Business energy market reviewconcerns for the current state of the non-domestic gas and electricity markets.
Call for input regarding its concerns
The business energy market review from Ofgem recently published a call for input regarding its concerns for the current state of the non-domestic gas and electricity markets. The volatile market conditions of the last 18 months have left many consumers across both domestic and non-domestic markets with a lot of uncertainty.
The regulator identified many of the consumer harms that it was alerted to in a letter to non-domestic suppliers in November 2022, and has since engaged with suppliers, outlining areas of good practice that could help to address these harms.
Ofgem now considers a call for input as necessary to explore these issues in greater detail and is seeking views on three key themes, with responses requested by 31 March.
The first theme is around pricing and contract behaviour, specifically looking at how suppliers have spread cost of risks fairly across their customer base, and how they may use strategies to manage them in a way that is proportionate.
Ofgem is also looking for evidence to provide a view of competition in market. It has found that many consumers are still struggling to find deals to contract and has suggested that a lack of ‘meaningful competition’ and less competitive pressure has led to a drop in standards and less innovation across the market.
The third area of interest is the potential for greater regulatory support across different consumer groups. hile much of Ofgem’s focus has been on microbusinesses over recent years, it is considering extending the kind of support offered to microbusinesses out further.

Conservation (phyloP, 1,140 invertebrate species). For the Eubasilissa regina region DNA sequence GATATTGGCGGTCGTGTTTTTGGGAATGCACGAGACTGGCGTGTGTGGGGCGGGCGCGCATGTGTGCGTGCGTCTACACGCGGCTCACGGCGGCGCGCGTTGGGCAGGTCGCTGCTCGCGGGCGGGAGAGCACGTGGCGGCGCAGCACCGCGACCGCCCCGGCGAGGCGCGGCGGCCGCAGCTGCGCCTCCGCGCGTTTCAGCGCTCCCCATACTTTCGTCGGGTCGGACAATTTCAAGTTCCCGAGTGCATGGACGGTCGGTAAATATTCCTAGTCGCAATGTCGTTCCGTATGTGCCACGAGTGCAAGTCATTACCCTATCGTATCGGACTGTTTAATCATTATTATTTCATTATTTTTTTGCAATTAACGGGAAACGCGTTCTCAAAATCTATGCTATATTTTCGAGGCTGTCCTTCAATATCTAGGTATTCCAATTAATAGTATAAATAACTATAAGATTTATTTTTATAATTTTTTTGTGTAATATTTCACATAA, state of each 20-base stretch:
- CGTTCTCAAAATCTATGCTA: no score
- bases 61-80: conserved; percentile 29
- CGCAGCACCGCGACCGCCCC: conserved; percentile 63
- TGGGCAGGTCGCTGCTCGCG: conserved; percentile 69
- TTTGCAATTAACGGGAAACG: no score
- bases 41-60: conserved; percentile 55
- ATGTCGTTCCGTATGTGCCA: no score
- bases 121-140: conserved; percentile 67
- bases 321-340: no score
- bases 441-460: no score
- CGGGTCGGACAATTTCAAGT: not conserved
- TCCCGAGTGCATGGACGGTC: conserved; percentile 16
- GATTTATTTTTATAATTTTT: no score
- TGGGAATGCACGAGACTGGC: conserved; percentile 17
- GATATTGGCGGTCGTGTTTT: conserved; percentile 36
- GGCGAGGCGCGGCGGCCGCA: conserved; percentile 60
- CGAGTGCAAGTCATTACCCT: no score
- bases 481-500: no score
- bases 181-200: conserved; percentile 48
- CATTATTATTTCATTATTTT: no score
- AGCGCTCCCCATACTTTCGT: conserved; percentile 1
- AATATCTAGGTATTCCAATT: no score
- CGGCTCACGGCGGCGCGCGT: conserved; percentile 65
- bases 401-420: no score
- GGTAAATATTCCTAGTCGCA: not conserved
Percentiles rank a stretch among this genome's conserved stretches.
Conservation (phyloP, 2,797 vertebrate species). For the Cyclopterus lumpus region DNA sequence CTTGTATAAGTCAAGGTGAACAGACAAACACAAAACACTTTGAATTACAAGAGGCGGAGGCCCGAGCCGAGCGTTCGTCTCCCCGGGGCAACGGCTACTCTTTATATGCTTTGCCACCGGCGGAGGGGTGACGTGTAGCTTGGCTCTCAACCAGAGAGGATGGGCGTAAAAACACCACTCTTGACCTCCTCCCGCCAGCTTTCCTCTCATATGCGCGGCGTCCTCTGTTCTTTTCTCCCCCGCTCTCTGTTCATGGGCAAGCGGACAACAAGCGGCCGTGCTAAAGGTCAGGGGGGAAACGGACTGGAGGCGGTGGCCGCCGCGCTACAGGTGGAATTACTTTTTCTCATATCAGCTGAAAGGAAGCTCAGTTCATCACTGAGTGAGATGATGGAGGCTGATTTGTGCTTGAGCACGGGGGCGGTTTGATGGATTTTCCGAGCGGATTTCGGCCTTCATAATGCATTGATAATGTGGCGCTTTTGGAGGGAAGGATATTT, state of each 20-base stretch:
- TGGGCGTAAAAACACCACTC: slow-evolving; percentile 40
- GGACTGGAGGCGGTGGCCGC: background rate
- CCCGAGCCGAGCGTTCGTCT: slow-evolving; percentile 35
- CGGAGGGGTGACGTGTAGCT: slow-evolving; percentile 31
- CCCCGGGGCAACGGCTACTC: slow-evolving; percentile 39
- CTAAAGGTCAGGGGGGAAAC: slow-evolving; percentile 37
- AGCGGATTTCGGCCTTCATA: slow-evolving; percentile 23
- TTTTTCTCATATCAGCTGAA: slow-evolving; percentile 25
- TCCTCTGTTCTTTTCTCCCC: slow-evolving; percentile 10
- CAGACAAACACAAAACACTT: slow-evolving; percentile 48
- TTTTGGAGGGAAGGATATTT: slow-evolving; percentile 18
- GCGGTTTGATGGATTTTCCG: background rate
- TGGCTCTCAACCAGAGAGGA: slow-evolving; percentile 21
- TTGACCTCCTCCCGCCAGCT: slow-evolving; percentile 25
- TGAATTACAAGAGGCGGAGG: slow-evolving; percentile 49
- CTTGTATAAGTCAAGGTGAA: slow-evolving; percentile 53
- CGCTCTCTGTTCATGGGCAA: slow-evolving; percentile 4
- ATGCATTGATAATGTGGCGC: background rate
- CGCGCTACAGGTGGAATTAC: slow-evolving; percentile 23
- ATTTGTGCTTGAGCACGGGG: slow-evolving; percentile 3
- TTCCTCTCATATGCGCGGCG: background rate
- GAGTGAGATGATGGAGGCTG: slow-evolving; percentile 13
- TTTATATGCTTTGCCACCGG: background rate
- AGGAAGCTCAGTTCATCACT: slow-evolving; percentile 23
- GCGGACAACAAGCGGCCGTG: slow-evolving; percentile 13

The regulator noted that small and medium enterprises SMEs , who just fall outside of the regulator’s definition of a microbusiness, can find it difficult to actively engage in the energy market.
Ofgem has suggested the potential expansion of the microbusiness definition, or to even introduce a new category altogether.
While in its early stages now, the evidence gathered through this call for input will help to inform how Ofgem moves forward, with the regulator indicating that this review may result in wide-scale regulatory changes. On 14 March, Ofgem published a letter sent to the Chancellor of the Exchequer, providing an update on the evidence gathered so far in its review of the non-domestic market.
The business energy market review update outlines some initial findings, such as some deemed contract rates being higher than can be explained by market conditions, assessing the proportionality of higher security deposits, as well as concerns around compliance with the Energy Bill Relief Scheme (EBRS), with some suppliers found to be acting against its intent. The full report on findings will be published in summer 2023 with further steps to be consulted on in due course.
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